[1] Jennifer Koch is founder of Patmos Arts. I will be sharing more of Jenny’s story over the next few weeks. You can find her website and view more of Jenny’s artwork at: www.jenniferkoch.webs.com

[2] Jenny’s description of the above painting, ‘Rose of Sharon’ is as follows:

The raw technique of this painting symbolises human emotion at its most basic form.
In my paintings the archway is always a symbol of hope.
The Rose of Sharon is the most fragrant of alll roses- only, though, once it has been crushed.


© Helen Calder 2010 Enliven Blog – Prophetic Teaching

On team with David McCracken Ministries: Prophetic Ministry That Empowers The Church

4 thoughts on “Prophetic Art That Reflects The Heart Of God

    1. Helen Calder Post author

      Thank you Michael, I’m so glad you’ve visited and been blessed 🙂

  1. Arial

    Hey there! Now that i think about it, prophetic art might be my thing. Each time God gives me a dream its full of different symbols and color schemes and things such as that i end up needing to learn how to decode and interpret later. it also seems that i should go into it because He’s allowed me to learn art at an amazing pace and gives more and more opportunity each day to develop my skill as an artist. I’m able to recognize that certain shots of scenes and color schemes gives a certain emotion that ends up being relevant to the person I’m dreaming about. So perhaps diving even further into my art studies will allow me to interpret my dreams with increasing accuracy and precision if the Lord wills it.

    I also have a question that i feel i already know the answer to but still talking about it would be nice. Most of the time i have a dream about some event or about a person’s disposition in the future (sometimes it’s only a couple months away and other times i know that it wont take place for several years) and sometimes it’s difficult for me to interpret the dream. I have thoughts and ideas which is God probably guiding me to the right direction but sometimes i don’t get it all the way. i know that one time i was able to get the full information i needed through continuous prayer (i even got as much as a date), but a part of me feels as though God wants me to learn how to figure it out on my own just a little bit. To practice using the skill of analyzing and connection making that He gave me more often almost like divine homework you know lol. Not to mention with each dream i have i become extremely exhausted upon waking as though i had never slept that night. (I’m not too worried about losing sleep. I love receiving these dreams, but it may be a sign to use what i have i at the moment and come back alter in a week or so. I’m unsure. Or maybe it’s just my own version of sacrificing so that His will can be accomplished through me) Is this thinking biblically supported? Is it possible that God might want us to try and rely on our own reason as well as prayer(not a much as prayer because human reason can be fallible up to a point but at the same time we were given the ability to reason for well a reason :))? I’m still pretty young (17) and new to this (it began in January) so maybe Im still in a preparation stage.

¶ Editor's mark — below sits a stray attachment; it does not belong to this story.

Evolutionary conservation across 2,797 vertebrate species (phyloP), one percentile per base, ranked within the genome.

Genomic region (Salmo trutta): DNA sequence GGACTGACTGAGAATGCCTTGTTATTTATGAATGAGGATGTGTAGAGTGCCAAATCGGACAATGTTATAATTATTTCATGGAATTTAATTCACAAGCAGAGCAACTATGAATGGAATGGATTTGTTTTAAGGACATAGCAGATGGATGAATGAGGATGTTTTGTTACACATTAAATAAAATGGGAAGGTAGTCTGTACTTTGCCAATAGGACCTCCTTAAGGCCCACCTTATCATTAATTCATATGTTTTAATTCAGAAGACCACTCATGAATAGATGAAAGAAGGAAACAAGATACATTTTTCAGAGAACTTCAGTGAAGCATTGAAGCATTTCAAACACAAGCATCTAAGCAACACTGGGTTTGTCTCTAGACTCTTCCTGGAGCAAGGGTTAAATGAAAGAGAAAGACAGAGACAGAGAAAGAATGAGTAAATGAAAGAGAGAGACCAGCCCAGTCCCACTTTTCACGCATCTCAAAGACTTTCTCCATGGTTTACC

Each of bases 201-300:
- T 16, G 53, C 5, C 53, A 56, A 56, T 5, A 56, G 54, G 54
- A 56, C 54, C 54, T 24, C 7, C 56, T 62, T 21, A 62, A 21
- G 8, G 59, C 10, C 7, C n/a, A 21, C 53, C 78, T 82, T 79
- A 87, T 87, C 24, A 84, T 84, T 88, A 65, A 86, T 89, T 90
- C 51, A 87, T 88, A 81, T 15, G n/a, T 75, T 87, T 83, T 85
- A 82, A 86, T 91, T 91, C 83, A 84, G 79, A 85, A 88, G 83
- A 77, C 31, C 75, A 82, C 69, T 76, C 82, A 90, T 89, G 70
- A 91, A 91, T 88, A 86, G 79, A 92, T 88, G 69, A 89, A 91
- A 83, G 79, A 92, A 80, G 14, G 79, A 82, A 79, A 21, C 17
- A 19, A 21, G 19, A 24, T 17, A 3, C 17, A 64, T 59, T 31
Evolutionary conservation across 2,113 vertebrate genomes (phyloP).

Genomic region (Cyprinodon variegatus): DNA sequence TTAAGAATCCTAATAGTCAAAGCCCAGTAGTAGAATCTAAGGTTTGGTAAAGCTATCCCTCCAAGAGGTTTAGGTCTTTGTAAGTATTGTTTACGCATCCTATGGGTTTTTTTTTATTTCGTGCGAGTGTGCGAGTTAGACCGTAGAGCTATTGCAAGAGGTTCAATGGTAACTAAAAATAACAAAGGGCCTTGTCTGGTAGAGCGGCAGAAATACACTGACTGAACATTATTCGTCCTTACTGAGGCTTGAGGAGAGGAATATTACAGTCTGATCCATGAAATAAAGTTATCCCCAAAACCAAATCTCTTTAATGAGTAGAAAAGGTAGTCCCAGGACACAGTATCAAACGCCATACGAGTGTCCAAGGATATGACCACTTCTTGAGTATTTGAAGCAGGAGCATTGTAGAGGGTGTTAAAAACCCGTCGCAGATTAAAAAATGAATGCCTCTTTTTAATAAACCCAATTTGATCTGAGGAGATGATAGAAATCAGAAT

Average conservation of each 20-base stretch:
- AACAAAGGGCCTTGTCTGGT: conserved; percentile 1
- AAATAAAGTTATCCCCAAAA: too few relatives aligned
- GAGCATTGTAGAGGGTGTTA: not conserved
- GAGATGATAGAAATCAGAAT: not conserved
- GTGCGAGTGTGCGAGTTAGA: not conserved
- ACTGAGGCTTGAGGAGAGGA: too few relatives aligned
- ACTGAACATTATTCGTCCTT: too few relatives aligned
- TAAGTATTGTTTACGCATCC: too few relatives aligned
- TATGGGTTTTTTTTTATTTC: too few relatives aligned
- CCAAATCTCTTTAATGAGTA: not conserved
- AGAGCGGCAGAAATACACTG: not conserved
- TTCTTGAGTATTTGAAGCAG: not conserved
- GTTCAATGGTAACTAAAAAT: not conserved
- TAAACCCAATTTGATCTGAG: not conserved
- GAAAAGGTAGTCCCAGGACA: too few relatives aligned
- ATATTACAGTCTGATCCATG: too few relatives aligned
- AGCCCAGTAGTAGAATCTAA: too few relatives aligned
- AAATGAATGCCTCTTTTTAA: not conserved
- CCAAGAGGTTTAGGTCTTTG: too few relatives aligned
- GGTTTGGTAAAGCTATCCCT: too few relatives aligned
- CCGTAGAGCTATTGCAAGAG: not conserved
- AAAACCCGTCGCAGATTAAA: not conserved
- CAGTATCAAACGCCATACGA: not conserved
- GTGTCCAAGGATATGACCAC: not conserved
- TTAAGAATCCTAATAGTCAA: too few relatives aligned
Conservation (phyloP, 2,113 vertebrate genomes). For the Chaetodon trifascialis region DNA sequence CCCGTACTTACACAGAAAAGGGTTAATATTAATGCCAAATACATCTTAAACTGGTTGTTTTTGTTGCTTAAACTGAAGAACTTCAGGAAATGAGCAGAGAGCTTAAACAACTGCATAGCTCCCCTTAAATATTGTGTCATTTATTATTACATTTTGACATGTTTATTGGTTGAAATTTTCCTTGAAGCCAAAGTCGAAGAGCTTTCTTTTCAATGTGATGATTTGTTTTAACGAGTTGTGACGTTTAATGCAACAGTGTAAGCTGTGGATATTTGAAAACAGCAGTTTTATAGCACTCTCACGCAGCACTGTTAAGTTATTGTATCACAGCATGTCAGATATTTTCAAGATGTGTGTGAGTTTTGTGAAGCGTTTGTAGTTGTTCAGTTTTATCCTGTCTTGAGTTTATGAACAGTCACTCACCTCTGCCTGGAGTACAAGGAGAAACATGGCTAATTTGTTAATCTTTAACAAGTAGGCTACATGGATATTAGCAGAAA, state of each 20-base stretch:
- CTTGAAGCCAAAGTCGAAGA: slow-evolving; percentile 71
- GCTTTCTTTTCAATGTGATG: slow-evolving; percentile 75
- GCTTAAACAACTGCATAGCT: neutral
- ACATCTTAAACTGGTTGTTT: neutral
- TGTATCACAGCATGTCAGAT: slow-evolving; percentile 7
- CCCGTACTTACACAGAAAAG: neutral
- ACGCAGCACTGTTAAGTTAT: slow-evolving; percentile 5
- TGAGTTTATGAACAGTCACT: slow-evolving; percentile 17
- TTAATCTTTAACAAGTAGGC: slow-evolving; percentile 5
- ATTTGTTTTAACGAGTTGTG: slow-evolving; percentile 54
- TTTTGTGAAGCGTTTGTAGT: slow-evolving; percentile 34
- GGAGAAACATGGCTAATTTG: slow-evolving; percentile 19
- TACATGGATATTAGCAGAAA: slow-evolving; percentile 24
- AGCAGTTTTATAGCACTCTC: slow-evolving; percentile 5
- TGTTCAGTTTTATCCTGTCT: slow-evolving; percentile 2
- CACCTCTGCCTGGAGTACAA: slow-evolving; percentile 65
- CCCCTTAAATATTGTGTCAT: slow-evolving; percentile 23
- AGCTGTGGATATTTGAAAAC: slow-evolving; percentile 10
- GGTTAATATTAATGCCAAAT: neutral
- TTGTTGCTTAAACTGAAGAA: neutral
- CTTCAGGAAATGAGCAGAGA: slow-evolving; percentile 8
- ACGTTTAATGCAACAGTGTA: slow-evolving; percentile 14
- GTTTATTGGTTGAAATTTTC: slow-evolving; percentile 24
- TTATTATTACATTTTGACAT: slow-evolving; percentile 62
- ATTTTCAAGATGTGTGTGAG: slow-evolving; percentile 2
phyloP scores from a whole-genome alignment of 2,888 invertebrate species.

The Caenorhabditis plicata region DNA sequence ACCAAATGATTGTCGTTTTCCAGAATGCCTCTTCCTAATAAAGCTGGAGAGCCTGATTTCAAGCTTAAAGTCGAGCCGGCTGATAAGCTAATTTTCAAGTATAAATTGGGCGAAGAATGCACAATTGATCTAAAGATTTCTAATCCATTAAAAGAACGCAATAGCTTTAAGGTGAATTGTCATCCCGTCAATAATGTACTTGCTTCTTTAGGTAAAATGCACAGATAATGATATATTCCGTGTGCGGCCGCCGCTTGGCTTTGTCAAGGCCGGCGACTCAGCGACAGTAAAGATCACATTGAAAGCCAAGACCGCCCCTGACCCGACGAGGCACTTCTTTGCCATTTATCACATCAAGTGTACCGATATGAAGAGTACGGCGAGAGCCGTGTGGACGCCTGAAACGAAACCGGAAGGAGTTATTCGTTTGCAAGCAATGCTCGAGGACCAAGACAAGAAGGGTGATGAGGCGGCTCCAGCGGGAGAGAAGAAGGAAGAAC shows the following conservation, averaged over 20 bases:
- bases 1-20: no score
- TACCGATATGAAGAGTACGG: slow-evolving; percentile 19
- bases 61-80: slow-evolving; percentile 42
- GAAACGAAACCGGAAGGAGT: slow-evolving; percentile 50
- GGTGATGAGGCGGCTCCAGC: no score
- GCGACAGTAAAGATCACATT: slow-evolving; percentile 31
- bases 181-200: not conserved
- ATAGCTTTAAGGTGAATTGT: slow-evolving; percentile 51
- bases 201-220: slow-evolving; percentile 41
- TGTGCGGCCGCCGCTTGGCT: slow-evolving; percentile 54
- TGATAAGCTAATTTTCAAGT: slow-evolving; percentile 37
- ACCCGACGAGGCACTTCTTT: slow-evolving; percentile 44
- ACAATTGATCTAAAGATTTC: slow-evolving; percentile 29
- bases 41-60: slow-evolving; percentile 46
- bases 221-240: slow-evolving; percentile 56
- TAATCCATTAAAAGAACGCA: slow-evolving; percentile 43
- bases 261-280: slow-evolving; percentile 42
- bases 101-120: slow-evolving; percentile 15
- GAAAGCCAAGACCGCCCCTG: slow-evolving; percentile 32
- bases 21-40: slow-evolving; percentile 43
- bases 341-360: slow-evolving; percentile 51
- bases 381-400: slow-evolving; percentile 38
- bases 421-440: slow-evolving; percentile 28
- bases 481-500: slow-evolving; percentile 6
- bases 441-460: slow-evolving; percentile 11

God Bless and may He strengthen you and the angels that protect you. 😀

    1. Helen Calder Post author

      Hello Arial,
      That’s a very interesting relationship between dreams and art, a wonderful gift!
      This article about beginning in prophetic ministry may have some helpful thoughts for you as you are starting out, Arial:
      https://www.enlivenpublishing.com/blog/2014/06/10/6-tips-for-those-starting-in-prophetic-ministry/
      The main thing at this stage in your journey, is to focus on growing in your general Biblical knowledge, as well as basic discipleship, attending church and having supportive leaders you listen to. This helps you stay balanced and will help you have wisdom in your gifts.

      Yes there is a mixture of spiritual revelation (receiving insights from the Holy Spirit in prayer) and using reason (which is also a gift from God). For example, we use ‘reason’ when we apply Biblical principles or symbols to interpreting and weighing up prophetic dreams. But reason does not mean that we stop relying on the Holy Spirit, and we can ask Him to help direct our thoughts.